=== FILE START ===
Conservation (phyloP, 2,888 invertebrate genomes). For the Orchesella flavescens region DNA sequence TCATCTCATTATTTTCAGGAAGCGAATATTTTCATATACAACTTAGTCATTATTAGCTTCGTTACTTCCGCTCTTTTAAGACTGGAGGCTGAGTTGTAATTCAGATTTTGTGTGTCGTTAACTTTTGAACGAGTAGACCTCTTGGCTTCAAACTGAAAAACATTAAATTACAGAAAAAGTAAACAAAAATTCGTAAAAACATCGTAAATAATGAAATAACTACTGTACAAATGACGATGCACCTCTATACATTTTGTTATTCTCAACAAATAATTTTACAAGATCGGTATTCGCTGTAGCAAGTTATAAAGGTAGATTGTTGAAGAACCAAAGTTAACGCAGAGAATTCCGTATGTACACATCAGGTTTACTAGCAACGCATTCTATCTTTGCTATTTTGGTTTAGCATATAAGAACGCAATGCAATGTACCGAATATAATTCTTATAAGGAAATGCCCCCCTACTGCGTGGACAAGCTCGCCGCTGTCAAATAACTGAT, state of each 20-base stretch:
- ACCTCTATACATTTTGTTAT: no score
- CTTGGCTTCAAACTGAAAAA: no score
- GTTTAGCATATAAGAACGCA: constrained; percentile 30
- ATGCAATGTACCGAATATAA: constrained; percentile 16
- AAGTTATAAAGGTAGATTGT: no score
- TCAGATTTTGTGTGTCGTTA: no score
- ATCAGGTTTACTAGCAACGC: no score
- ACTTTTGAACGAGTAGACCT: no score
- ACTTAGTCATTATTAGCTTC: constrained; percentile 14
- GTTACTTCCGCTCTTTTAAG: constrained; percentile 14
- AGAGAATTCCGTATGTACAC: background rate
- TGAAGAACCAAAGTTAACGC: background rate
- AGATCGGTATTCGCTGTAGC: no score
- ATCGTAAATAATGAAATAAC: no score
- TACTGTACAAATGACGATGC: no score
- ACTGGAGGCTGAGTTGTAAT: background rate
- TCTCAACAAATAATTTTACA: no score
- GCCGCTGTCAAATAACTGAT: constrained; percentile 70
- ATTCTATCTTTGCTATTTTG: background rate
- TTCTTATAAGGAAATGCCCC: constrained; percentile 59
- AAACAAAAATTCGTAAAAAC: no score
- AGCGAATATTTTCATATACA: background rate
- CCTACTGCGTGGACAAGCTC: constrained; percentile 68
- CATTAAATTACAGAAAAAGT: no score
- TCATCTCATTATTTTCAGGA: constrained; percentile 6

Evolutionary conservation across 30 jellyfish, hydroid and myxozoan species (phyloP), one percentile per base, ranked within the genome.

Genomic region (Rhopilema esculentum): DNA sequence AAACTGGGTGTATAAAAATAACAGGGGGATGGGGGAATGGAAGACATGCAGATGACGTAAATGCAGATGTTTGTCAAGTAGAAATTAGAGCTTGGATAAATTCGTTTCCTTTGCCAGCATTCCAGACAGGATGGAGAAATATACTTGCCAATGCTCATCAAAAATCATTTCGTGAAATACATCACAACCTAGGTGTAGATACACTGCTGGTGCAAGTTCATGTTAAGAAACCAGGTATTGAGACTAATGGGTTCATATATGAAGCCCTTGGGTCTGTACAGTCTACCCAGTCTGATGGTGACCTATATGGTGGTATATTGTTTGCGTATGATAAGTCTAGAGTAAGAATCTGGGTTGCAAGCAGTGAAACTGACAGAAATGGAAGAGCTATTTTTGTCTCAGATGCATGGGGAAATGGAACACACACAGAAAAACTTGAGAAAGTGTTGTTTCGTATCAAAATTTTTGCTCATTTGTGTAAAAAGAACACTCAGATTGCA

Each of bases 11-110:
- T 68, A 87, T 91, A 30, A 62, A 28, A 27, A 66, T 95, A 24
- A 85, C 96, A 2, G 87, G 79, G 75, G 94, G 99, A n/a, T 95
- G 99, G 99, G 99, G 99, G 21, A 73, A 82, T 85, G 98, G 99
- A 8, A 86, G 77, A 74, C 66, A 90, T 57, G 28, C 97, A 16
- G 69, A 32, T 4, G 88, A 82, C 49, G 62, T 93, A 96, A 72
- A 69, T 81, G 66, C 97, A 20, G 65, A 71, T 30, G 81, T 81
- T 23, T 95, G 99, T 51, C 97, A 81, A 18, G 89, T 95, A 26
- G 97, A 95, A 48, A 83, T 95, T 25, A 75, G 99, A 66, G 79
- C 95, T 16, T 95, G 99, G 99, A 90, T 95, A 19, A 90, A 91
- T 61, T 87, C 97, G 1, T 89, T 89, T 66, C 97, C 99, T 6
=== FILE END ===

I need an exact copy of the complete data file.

Conservation (phyloP, 2,888 invertebrate genomes). For the Orchesella flavescens region DNA sequence TCATCTCATTATTTTCAGGAAGCGAATATTTTCATATACAACTTAGTCATTATTAGCTTCGTTACTTCCGCTCTTTTAAGACTGGAGGCTGAGTTGTAATTCAGATTTTGTGTGTCGTTAACTTTTGAACGAGTAGACCTCTTGGCTTCAAACTGAAAAACATTAAATTACAGAAAAAGTAAACAAAAATTCGTAAAAACATCGTAAATAATGAAATAACTACTGTACAAATGACGATGCACCTCTATACATTTTGTTATTCTCAACAAATAATTTTACAAGATCGGTATTCGCTGTAGCAAGTTATAAAGGTAGATTGTTGAAGAACCAAAGTTAACGCAGAGAATTCCGTATGTACACATCAGGTTTACTAGCAACGCATTCTATCTTTGCTATTTTGGTTTAGCATATAAGAACGCAATGCAATGTACCGAATATAATTCTTATAAGGAAATGCCCCCCTACTGCGTGGACAAGCTCGCCGCTGTCAAATAACTGAT, state of each 20-base stretch:
- ACCTCTATACATTTTGTTAT: no score
- CTTGGCTTCAAACTGAAAAA: no score
- GTTTAGCATATAAGAACGCA: constrained; percentile 30
- ATGCAATGTACCGAATATAA: constrained; percentile 16
- AAGTTATAAAGGTAGATTGT: no score
- TCAGATTTTGTGTGTCGTTA: no score
- ATCAGGTTTACTAGCAACGC: no score
- ACTTTTGAACGAGTAGACCT: no score
- ACTTAGTCATTATTAGCTTC: constrained; percentile 14
- GTTACTTCCGCTCTTTTAAG: constrained; percentile 14
- AGAGAATTCCGTATGTACAC: background rate
- TGAAGAACCAAAGTTAACGC: background rate
- AGATCGGTATTCGCTGTAGC: no score
- ATCGTAAATAATGAAATAAC: no score
- TACTGTACAAATGACGATGC: no score
- ACTGGAGGCTGAGTTGTAAT: background rate
- TCTCAACAAATAATTTTACA: no score
- GCCGCTGTCAAATAACTGAT: constrained; percentile 70
- ATTCTATCTTTGCTATTTTG: background rate
- TTCTTATAAGGAAATGCCCC: constrained; percentile 59
- AAACAAAAATTCGTAAAAAC: no score
- AGCGAATATTTTCATATACA: background rate
- CCTACTGCGTGGACAAGCTC: constrained; percentile 68
- CATTAAATTACAGAAAAAGT: no score
- TCATCTCATTATTTTCAGGA: constrained; percentile 6

Evolutionary conservation across 30 jellyfish, hydroid and myxozoan species (phyloP), one percentile per base, ranked within the genome.

Genomic region (Rhopilema esculentum): DNA sequence AAACTGGGTGTATAAAAATAACAGGGGGATGGGGGAATGGAAGACATGCAGATGACGTAAATGCAGATGTTTGTCAAGTAGAAATTAGAGCTTGGATAAATTCGTTTCCTTTGCCAGCATTCCAGACAGGATGGAGAAATATACTTGCCAATGCTCATCAAAAATCATTTCGTGAAATACATCACAACCTAGGTGTAGATACACTGCTGGTGCAAGTTCATGTTAAGAAACCAGGTATTGAGACTAATGGGTTCATATATGAAGCCCTTGGGTCTGTACAGTCTACCCAGTCTGATGGTGACCTATATGGTGGTATATTGTTTGCGTATGATAAGTCTAGAGTAAGAATCTGGGTTGCAAGCAGTGAAACTGACAGAAATGGAAGAGCTATTTTTGTCTCAGATGCATGGGGAAATGGAACACACACAGAAAAACTTGAGAAAGTGTTGTTTCGTATCAAAATTTTTGCTCATTTGTGTAAAAAGAACACTCAGATTGCA

Each of bases 11-110:
- T 68, A 87, T 91, A 30, A 62, A 28, A 27, A 66, T 95, A 24
- A 85, C 96, A 2, G 87, G 79, G 75, G 94, G 99, A n/a, T 95
- G 99, G 99, G 99, G 99, G 21, A 73, A 82, T 85, G 98, G 99
- A 8, A 86, G 77, A 74, C 66, A 90, T 57, G 28, C 97, A 16
- G 69, A 32, T 4, G 88, A 82, C 49, G 62, T 93, A 96, A 72
- A 69, T 81, G 66, C 97, A 20, G 65, A 71, T 30, G 81, T 81
- T 23, T 95, G 99, T 51, C 97, A 81, A 18, G 89, T 95, A 26
- G 97, A 95, A 48, A 83, T 95, T 25, A 75, G 99, A 66, G 79
- C 95, T 16, T 95, G 99, G 99, A 90, T 95, A 19, A 90, A 91
- T 61, T 87, C 97, G 1, T 89, T 89, T 66, C 97, C 99, T 6